(15-07-2016 05:08 PM)Heywood Jahblome Wrote:  The point I was trying to make is that fertility data is going to have some noise in it. Suppose there is a 24 hour black out in Prague in the middle of winter. Fertility might increase during that year. It might be that the fertility rate in the Czech republic is bouncing up due to noise and the neighboring countries are bouncing down due to noise and you observing an anomaly caused by happenstance.
That's not what the data shows. The trend has been consistent for at least a decade (see above).

(15-07-2016 05:08 PM)Heywood Jahblome Wrote:  Do you agree with the premise that atheistic/secular families have less children than religious ones?
Sure. I don't share your simplistic view that atheism is the underlying cause, though. There's a strong correlation between religiosity and poverty and poverty and birth rates respectively. As I have demonstrated with the examples above, your hypothesis starts to fall apart quickly when you compare non-religious first world countries with religious first world countries rather than with dirt poor (i.e. extremely religious) third world ones that have high birth rates because their infant mortality rates are equally high.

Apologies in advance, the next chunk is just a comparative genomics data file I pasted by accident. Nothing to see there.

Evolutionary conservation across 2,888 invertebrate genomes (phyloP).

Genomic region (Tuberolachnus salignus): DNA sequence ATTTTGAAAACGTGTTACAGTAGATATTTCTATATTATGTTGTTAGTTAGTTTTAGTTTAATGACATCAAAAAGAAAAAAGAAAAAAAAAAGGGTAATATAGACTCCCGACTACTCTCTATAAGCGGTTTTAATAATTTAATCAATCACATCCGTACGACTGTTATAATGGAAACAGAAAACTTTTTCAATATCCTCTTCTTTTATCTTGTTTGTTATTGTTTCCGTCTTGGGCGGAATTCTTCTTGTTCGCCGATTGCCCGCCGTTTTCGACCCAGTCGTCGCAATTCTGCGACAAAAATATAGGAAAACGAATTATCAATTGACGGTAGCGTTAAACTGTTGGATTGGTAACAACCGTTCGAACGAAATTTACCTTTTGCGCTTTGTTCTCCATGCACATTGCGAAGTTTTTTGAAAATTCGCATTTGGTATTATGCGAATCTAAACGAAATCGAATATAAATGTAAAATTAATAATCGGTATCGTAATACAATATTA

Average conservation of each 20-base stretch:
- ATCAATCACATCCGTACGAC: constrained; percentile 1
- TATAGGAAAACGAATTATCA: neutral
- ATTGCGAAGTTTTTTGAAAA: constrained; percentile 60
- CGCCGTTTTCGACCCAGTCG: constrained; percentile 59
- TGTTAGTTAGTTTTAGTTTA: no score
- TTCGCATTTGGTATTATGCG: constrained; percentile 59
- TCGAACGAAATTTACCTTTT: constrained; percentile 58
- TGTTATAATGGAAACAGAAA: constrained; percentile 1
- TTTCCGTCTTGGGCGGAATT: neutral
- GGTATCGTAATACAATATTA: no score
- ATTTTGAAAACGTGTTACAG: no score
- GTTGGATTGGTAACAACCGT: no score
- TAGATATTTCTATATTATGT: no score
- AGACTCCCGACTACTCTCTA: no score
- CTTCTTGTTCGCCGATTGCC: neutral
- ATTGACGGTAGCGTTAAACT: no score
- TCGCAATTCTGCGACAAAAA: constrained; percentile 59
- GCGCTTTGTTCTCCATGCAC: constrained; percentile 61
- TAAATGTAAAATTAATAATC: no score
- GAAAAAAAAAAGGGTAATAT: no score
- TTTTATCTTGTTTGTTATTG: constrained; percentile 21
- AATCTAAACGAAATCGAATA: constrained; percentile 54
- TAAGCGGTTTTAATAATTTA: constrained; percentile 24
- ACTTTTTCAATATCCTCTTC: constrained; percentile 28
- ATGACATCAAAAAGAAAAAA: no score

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16-07-2016, 04:34 AM
RE: The Great Filter
(16-07-2016 04:15 AM)Vosur Wrote:  
(15-07-2016 05:08 PM)Heywood Jahblome Wrote:  Do you agree with the premise that atheistic/secular families have less children than religious ones?
Sure. I don't share your simplistic view that atheism is the underlying cause, though. There's a strong correlation between religiosity and poverty and poverty and birth rates respectively. As I have demonstrated with the examples above, your hypothesis starts to fall apart quickly when you compare non-religious first world countries with religious first world countries rather than with dirt poor third world ones whose population is extremely religious because they're poor and uneducated and whose birth rates are high because their infant mortality rates are high.

The problem with your data is it doesn't delineate the devoutly religious from the nominally religious. As I have said before, nominally religious people really belong in the secular category.

Now I will grant that atheism doesn't cause some physical change in humans. Being an atheist/secularist isn't going to translate into a lower sperm count for instance. Atheist don't feel the need to follow the command, "go forth an multiply". Devoutly religious people on the other hand often do take that command seriously. Because devoutly religious people are more likely to take that command seriously, a devoutly religious world view is more conducive to the long term survival of the species.

Like I said in the OP, given the choice, human beings will not reproduce in sufficient numbers to sustain the population. If you want to avoid extinction by low fertility rates, a devoutly religious world view is obviously superior to the atheistic/secular world view.